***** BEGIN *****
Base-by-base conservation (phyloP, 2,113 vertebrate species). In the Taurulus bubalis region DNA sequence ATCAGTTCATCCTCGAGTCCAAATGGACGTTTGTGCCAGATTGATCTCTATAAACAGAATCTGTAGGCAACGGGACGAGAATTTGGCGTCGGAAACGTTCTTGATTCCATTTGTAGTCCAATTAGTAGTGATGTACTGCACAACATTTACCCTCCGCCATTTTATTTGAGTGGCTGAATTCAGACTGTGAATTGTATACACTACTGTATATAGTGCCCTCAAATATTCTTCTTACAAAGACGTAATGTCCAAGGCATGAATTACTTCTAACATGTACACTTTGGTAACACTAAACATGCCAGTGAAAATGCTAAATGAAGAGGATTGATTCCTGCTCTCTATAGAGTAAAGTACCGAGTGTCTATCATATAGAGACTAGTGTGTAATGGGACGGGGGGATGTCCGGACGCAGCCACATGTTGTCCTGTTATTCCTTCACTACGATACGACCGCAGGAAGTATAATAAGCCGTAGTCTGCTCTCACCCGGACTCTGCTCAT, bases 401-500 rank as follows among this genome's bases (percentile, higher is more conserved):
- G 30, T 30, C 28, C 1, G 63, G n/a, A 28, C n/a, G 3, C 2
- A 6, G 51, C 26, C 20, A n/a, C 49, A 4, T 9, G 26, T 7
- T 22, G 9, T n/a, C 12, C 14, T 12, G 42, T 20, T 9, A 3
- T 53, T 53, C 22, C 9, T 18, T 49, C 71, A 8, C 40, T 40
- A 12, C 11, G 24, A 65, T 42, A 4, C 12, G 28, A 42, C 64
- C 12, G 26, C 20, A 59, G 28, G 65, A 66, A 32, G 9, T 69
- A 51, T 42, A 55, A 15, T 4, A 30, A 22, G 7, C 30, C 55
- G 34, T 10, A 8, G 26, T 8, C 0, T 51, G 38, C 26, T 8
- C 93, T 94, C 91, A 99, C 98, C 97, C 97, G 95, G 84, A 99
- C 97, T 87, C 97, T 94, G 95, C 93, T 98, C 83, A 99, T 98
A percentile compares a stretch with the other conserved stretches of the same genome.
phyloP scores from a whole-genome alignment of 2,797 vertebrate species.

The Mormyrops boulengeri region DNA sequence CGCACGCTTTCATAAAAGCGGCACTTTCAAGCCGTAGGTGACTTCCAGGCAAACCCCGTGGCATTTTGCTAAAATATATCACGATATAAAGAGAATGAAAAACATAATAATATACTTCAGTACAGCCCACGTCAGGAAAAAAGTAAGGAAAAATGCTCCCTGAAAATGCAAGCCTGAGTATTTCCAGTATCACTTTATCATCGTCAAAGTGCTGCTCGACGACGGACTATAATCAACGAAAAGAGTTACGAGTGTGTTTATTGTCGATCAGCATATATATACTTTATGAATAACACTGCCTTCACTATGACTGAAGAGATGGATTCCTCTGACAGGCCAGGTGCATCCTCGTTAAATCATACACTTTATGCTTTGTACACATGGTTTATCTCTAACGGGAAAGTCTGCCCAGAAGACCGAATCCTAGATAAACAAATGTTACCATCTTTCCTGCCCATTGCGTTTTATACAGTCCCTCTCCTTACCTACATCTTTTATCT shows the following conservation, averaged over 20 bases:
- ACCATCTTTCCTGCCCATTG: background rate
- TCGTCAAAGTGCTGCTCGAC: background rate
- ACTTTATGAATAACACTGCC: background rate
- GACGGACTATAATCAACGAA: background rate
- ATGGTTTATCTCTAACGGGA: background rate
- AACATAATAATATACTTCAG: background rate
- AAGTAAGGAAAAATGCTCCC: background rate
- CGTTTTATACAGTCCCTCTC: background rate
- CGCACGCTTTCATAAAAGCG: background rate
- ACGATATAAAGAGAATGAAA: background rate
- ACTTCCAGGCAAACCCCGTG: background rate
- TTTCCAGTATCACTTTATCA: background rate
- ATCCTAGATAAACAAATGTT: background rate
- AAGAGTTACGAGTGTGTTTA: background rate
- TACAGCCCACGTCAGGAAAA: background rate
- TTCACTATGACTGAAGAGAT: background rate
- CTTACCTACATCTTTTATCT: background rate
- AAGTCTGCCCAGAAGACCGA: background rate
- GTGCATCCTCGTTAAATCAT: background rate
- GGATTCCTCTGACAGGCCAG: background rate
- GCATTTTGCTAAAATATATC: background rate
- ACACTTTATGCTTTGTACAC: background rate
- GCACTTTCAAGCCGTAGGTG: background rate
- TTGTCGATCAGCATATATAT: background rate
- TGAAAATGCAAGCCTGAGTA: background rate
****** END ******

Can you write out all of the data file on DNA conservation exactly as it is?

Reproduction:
Base-by-base conservation (phyloP, 2,113 vertebrate species). In the Taurulus bubalis region DNA sequence ATCAGTTCATCCTCGAGTCCAAATGGACGTTTGTGCCAGATTGATCTCTATAAACAGAATCTGTAGGCAACGGGACGAGAATTTGGCGTCGGAAACGTTCTTGATTCCATTTGTAGTCCAATTAGTAGTGATGTACTGCACAACATTTACCCTCCGCCATTTTATTTGAGTGGCTGAATTCAGACTGTGAATTGTATACACTACTGTATATAGTGCCCTCAAATATTCTTCTTACAAAGACGTAATGTCCAAGGCATGAATTACTTCTAACATGTACACTTTGGTAACACTAAACATGCCAGTGAAAATGCTAAATGAAGAGGATTGATTCCTGCTCTCTATAGAGTAAAGTACCGAGTGTCTATCATATAGAGACTAGTGTGTAATGGGACGGGGGGATGTCCGGACGCAGCCACATGTTGTCCTGTTATTCCTTCACTACGATACGACCGCAGGAAGTATAATAAGCCGTAGTCTGCTCTCACCCGGACTCTGCTCAT, bases 401-500 rank as follows among this genome's bases (percentile, higher is more conserved):
- G 30, T 30, C 28, C 1, G 63, G n/a, A 28, C n/a, G 3, C 2
- A 6, G 51, C 26, C 20, A n/a, C 49, A 4, T 9, G 26, T 7
- T 22, G 9, T n/a, C 12, C 14, T 12, G 42, T 20, T 9, A 3
- T 53, T 53, C 22, C 9, T 18, T 49, C 71, A 8, C 40, T 40
- A 12, C 11, G 24, A 65, T 42, A 4, C 12, G 28, A 42, C 64
- C 12, G 26, C 20, A 59, G 28, G 65, A 66, A 32, G 9, T 69
- A 51, T 42, A 55, A 15, T 4, A 30, A 22, G 7, C 30, C 55
- G 34, T 10, A 8, G 26, T 8, C 0, T 51, G 38, C 26, T 8
- C 93, T 94, C 91, A 99, C 98, C 97, C 97, G 95, G 84, A 99
- C 97, T 87, C 97, T 94, G 95, C 93, T 98, C 83, A 99, T 98
A percentile compares a stretch with the other conserved stretches of the same genome.
phyloP scores from a whole-genome alignment of 2,797 vertebrate species.

The Mormyrops boulengeri region DNA sequence CGCACGCTTTCATAAAAGCGGCACTTTCAAGCCGTAGGTGACTTCCAGGCAAACCCCGTGGCATTTTGCTAAAATATATCACGATATAAAGAGAATGAAAAACATAATAATATACTTCAGTACAGCCCACGTCAGGAAAAAAGTAAGGAAAAATGCTCCCTGAAAATGCAAGCCTGAGTATTTCCAGTATCACTTTATCATCGTCAAAGTGCTGCTCGACGACGGACTATAATCAACGAAAAGAGTTACGAGTGTGTTTATTGTCGATCAGCATATATATACTTTATGAATAACACTGCCTTCACTATGACTGAAGAGATGGATTCCTCTGACAGGCCAGGTGCATCCTCGTTAAATCATACACTTTATGCTTTGTACACATGGTTTATCTCTAACGGGAAAGTCTGCCCAGAAGACCGAATCCTAGATAAACAAATGTTACCATCTTTCCTGCCCATTGCGTTTTATACAGTCCCTCTCCTTACCTACATCTTTTATCT shows the following conservation, averaged over 20 bases:
- ACCATCTTTCCTGCCCATTG: background rate
- TCGTCAAAGTGCTGCTCGAC: background rate
- ACTTTATGAATAACACTGCC: background rate
- GACGGACTATAATCAACGAA: background rate
- ATGGTTTATCTCTAACGGGA: background rate
- AACATAATAATATACTTCAG: background rate
- AAGTAAGGAAAAATGCTCCC: background rate
- CGTTTTATACAGTCCCTCTC: background rate
- CGCACGCTTTCATAAAAGCG: background rate
- ACGATATAAAGAGAATGAAA: background rate
- ACTTCCAGGCAAACCCCGTG: background rate
- TTTCCAGTATCACTTTATCA: background rate
- ATCCTAGATAAACAAATGTT: background rate
- AAGAGTTACGAGTGTGTTTA: background rate
- TACAGCCCACGTCAGGAAAA: background rate
- TTCACTATGACTGAAGAGAT: background rate
- CTTACCTACATCTTTTATCT: background rate
- AAGTCTGCCCAGAAGACCGA: background rate
- GTGCATCCTCGTTAAATCAT: background rate
- GGATTCCTCTGACAGGCCAG: background rate
- GCATTTTGCTAAAATATATC: background rate
- ACACTTTATGCTTTGTACAC: background rate
- GCACTTTCAAGCCGTAGGTG: background rate
- TTGTCGATCAGCATATATAT: background rate
- TGAAAATGCAAGCCTGAGTA: background rate